FIFA’s governing structure makes it particularly susceptible to manipulation. Each of the organization’s 208 member states casts a vote for president. Just because England invented the game and has the world’s greatest professional league doesn’t make its vote any more valuable than, say, the Solomon Islands or Burma. Control of the organization rests with the ability to corral the votes of the minnows of world football. When Blatter ran for reelection in 2002, some British papers reported rumors that he stumped across this periphery dispensing cash and promises on a plane provided to him by none other than Muammar Gaddafi.
The world’s sports pages are often hostile to investigative journalism. More than in any other section of the paper, writers depend on access to a very small universe of sources—players and coaches and their front offices. When access disappears, their trade becomes impossible to ply. Sports journalists, therefore, become experts at maintaining cooperation with organizations, even when they could be writing hard-hitting stories about their decrepitude. That’s how FIFA’s escapades—which should provoke a populist backlash—can come to languish for many years under boring headlines.
But the excesses of the Blatter era have become too glaring to ignore. Last winter the British press unleashed a muckraking extravaganza on the eve of the vote to select host countries for the 2018 and 2022 World Cups. England had spent several million pounds of public money in pursuit of the tournament—an unseemly sum, arguably, given the austerity cuts proposed by the Cameron government. But British journalists showed that this money apparently would have prevailed only if it were devoted to bribing FIFA’s executive committee. Undercover reporters for The Sunday Times nabbed one member of that committee, boasting that two countries had already offered payments for his support; another member was caught asking to be paid $800,000. (The Times later reported that two further members of the committee received $1.5 million in exchange for their votes.) Blatter conceded that the charges were indeed troubling: “Our society is full of devils, and you find these devils in football.” He suspended two members of the executive committee and vowed to police graft within his organization, pledging to personally “make sure that there is no corruption at FIFA.”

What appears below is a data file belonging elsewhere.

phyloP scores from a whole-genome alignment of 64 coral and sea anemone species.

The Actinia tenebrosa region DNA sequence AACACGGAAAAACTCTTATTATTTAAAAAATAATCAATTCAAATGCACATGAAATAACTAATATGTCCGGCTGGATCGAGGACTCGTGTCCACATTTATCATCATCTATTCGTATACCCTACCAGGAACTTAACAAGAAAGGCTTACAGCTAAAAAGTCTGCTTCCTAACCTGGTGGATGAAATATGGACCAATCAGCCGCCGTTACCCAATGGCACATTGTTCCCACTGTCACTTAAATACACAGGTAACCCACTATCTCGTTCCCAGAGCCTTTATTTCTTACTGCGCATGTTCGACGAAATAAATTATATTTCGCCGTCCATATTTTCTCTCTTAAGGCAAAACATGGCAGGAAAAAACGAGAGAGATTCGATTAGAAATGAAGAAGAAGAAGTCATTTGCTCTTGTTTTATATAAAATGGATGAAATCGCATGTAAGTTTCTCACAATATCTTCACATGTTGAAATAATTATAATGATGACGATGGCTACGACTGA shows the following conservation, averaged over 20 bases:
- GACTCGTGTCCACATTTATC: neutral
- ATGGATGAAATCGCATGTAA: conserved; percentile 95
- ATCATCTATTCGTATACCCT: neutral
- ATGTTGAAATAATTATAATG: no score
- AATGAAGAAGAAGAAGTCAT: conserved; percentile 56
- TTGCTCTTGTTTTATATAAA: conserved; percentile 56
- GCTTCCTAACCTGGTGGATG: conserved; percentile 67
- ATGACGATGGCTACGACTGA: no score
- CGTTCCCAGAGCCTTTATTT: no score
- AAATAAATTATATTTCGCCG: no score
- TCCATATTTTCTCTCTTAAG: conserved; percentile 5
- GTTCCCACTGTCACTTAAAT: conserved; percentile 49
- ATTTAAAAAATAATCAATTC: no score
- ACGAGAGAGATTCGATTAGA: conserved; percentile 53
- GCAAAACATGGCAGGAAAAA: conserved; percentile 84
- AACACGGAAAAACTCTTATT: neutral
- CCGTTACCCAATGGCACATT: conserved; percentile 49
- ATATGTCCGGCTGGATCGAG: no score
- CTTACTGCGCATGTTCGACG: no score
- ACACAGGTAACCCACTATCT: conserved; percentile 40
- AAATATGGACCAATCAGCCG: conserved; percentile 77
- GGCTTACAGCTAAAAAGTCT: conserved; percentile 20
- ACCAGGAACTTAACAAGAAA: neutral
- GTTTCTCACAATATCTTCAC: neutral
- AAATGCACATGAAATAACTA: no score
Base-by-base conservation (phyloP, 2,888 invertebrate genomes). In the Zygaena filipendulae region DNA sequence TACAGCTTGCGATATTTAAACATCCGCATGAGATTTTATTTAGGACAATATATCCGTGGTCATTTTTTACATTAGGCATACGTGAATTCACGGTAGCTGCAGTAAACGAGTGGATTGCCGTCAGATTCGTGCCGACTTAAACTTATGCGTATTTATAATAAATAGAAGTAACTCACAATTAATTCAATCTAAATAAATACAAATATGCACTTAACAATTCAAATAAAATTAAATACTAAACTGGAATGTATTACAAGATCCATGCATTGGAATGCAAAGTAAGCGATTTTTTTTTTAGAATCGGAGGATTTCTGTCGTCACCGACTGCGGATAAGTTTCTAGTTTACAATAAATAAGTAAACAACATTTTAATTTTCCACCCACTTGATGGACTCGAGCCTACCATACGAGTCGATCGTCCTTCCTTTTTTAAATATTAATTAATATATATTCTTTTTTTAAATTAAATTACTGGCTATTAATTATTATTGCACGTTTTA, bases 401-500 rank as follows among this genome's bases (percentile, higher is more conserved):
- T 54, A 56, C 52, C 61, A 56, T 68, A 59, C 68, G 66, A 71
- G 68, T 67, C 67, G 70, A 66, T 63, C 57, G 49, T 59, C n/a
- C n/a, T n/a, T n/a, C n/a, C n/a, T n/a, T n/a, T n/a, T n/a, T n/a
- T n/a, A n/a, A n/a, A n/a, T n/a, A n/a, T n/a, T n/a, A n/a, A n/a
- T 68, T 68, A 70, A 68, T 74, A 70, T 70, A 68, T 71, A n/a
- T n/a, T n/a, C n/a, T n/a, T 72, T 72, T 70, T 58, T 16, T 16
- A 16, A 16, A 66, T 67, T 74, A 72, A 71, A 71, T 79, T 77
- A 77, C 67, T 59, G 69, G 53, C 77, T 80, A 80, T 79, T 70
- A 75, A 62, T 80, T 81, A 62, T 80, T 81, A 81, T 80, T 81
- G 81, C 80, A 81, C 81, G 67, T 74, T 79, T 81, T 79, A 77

Still, this impropriety is perhaps the only explanation for how Qatar could ever have been selected as the 2022 host. It is a wildly implausible locale for a World Cup—too scorching hot for a summer tournament. FIFA has discussed moving the tournament to winter, and Qatar has vowed to turn up its air conditioning. But the absurdity of Qatar hosting, not to mention the mounting evidence of how it obtained that honor, will not be politely ignored. Even Blatter now refuses to rule out the possibility of reopening that decision.
Blatter has always presented himself as a great humanitarian and proponent of fair play. He has swatted away criticism by attacking the ugly motives of his accusers. In response to questions about Qatar, he lambasted “the arrogance of the Western world.”
It is strange to hear him slip into political correctness, since he has committed his own offenses against it. He once suggested that female players “wear tighter shorts and low-cut shirts.” When asked about Qatar’s ban on homosexuality, he joked that gay fans would be wise to “refrain” from sex during the tournament. (After a public outcry, he grudgingly apologized.)
These offenses, particularly when examined in aggregate, would have likely culminated in the head of almost any international governmental organization tendering his resignation under pressure. But all the regional soccer federations of the world will continue to stand by Blatter.
Blatter apparently covets a Nobel Peace Prize. We shouldn’t dismiss the possibility. Plenty of scoundrels have walked away with that medal around their neck. Besides, he has done the world a service. He has demolished all the clichés about transparency. Sunshine has exposed the rot of FIFA but has done nothing to disinfect the institution. Blatter reminds us of our infinite capacity for tolerating grotesque corruption and abusive leaders.
Foer is The New Republic’s editor-at-large and author of How Soccer Explains the World: An Unlikely Theory of Globalization.